Difference between Need and Want

Updated on August 18, 2017

Wars have been waged, civilizations flourished (and fell), and whole economic systems have been built to meet human needs and wants. While needs and wants vary in a number of ways, it is not unheard of to blur the lines of distinction between them! This article aims to identify the differences between the two.


A child choosing between what he needs and what he wants

A need usually refers to something that an individual requires in order to survive (e.g. food, water); that is, a need is such a basic requirement that if not met in a timely manner, it may lead to physical or mental sickness. It can also result in someone not being able to function well in society. Failure to satisfy a basic need could even be fatal. Psychologists believe that needs are what drive an organism to reach certain goals. Others view individual needs as a representation of how it is to be a member of society. They believe in the importance of the state in fulfilling the basic needs of the people that will promote their capacity to make informed decisions and possess physical health. Thus, an individual who fails to have these needs met will not function well as a member of society.

Behavioral psychologists classify needs into two groups: objective (i.e. physical) needs and subjective needs. Objective needs are satisfied by tangible things such as food, water, air, and shelter. Subjective needs are needs that can help promote one’s emotional health. These are a person’s need for self-esteem, approval from others, and the need for security. The inability to meet these needs can lead to physical and mental distress or even illness. In extreme cases, it can also lead to death.

The term want can be defined in several ways. In psychology, a want is viewed as something a person would like to possess, and “wanting” is an emotion considered similar to desire. It is the desire to acquire something either in the present or in the future. Buddhism sees want as the root of human suffering. They explain further that, by nature, man will always want no matter what he has. Similarly enough, economics sees people’s wants as “unlimited,” supported only by limited resources. However, economists believe that wants and needs are the same, and sorted by order of importance.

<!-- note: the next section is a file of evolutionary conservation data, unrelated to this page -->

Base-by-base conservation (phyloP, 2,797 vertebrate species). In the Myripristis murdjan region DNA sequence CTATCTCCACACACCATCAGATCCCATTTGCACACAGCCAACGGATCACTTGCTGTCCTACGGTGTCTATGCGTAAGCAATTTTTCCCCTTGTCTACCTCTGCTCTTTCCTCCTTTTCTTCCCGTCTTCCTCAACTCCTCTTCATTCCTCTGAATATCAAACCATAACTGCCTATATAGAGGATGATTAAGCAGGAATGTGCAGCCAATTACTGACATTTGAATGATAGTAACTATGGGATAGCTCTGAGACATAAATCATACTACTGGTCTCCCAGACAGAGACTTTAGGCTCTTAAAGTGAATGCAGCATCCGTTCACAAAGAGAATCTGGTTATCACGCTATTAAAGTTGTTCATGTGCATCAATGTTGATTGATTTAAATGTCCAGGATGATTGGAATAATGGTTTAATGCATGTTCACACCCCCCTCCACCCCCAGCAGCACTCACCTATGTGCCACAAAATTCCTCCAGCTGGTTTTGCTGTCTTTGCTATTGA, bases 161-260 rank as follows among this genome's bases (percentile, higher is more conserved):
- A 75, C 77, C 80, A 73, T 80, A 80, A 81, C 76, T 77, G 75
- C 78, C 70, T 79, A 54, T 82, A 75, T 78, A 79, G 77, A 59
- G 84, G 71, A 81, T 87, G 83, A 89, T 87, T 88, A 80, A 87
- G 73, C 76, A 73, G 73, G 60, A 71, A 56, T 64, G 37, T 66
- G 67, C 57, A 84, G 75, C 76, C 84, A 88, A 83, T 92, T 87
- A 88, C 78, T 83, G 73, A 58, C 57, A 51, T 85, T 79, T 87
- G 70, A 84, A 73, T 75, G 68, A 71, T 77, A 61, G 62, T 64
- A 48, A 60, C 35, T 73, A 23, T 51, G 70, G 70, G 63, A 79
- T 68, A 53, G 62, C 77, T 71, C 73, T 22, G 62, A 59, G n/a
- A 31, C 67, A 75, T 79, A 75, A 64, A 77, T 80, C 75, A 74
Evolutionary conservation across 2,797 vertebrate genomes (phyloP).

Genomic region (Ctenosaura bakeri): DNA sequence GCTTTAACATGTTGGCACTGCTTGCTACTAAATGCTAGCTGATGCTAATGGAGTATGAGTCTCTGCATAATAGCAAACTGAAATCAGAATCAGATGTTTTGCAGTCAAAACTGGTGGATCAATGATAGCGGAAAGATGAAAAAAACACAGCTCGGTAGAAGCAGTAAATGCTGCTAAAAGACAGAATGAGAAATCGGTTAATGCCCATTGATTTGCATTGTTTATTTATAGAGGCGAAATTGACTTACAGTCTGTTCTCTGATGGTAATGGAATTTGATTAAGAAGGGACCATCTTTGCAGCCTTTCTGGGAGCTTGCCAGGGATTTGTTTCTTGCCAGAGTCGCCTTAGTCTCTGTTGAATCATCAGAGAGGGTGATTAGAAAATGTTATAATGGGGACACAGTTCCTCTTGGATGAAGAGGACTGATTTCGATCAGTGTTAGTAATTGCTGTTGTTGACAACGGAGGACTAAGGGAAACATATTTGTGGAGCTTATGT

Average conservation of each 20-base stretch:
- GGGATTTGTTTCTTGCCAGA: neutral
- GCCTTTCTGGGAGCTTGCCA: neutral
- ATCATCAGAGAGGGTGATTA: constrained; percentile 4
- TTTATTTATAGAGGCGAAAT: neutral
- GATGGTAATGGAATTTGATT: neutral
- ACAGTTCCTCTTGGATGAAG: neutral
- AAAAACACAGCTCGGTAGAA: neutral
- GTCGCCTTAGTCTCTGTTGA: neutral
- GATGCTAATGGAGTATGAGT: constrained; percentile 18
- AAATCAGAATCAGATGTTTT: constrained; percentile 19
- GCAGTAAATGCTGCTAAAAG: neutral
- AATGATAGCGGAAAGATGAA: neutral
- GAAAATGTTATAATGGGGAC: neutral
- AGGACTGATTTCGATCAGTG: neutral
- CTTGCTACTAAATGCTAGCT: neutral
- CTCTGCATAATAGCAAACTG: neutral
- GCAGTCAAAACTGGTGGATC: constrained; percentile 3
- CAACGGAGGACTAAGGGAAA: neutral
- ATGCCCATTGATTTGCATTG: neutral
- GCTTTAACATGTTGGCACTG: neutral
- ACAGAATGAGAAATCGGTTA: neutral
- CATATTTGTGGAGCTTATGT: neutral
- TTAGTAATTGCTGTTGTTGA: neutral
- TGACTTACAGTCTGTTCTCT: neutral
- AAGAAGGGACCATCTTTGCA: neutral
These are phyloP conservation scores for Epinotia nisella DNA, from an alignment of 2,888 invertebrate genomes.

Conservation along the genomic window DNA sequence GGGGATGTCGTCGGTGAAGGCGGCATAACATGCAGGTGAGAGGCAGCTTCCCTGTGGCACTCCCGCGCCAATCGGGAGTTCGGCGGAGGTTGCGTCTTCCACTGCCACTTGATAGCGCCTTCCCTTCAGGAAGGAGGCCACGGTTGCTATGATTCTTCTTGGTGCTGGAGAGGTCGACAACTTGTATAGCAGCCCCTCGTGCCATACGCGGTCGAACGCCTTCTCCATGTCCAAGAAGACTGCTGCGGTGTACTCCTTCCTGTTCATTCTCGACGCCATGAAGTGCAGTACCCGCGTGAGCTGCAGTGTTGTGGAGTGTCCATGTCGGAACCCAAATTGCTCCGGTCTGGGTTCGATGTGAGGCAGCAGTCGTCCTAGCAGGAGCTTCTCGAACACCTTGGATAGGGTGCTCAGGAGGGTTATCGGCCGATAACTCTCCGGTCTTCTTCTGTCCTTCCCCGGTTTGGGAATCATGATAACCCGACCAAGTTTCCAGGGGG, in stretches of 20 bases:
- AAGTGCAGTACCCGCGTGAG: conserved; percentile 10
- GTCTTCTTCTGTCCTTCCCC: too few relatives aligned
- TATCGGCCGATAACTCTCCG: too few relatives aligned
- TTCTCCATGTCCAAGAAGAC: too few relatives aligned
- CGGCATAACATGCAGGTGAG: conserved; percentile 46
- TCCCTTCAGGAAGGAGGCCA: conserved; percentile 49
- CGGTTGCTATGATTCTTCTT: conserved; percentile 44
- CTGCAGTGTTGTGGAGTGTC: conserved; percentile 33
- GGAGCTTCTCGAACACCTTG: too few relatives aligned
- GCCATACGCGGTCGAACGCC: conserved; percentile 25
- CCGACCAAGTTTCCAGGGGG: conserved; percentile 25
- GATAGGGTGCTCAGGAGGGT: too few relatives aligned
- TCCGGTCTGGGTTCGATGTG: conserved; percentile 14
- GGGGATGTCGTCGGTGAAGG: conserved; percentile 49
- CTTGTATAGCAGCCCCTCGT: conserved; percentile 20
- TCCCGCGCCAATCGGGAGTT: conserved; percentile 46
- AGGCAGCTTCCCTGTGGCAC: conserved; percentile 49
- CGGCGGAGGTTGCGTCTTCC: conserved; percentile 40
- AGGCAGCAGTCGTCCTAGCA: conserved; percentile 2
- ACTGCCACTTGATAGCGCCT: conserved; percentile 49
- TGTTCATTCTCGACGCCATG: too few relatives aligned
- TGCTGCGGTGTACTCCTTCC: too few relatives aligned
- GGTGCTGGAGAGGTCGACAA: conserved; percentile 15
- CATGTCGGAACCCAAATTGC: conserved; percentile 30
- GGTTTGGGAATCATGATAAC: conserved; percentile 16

Wants are relative and can differ from person to person. What some want may not sit well with others, particularly when cultural differences are at play. Regardless of cultural background or personal preferences, everybody has wants in different levels of importance. In addition, wants may change over time and get replaced by other wants.

Need vs Want

So what’s the difference between need and want? While it is possible for an individual to want something so badly that it is viewed as a need, there are clear distinctions between the two.

A need is something that is required by a person to live a healthy life. The most basic needs include food, water, air, and shelter. A want is something that a person desires to acquire. Examples of wants are usually material in nature. They can be a new house, a car, or large sums of money. Human needs are usually the same across cultural boundaries. Wants, however, vary from one person to another and can even change over time. Needs are essential for an organism’s survival, and failure to meet the most fundamental needs is detrimental to any organism. Wants are secondary things that people can typically live without.

Comparison Chart

What an organism requires to surviveSomething a person would prefer to acquire
Includes food, water, etc.; also includes approval and acceptance from othersIncludes material possessions such as houses, cars, money, etc.
Does not changeCan change over time
Satisfaction of needs is critical to lifePeople can typically live without satisfying all wants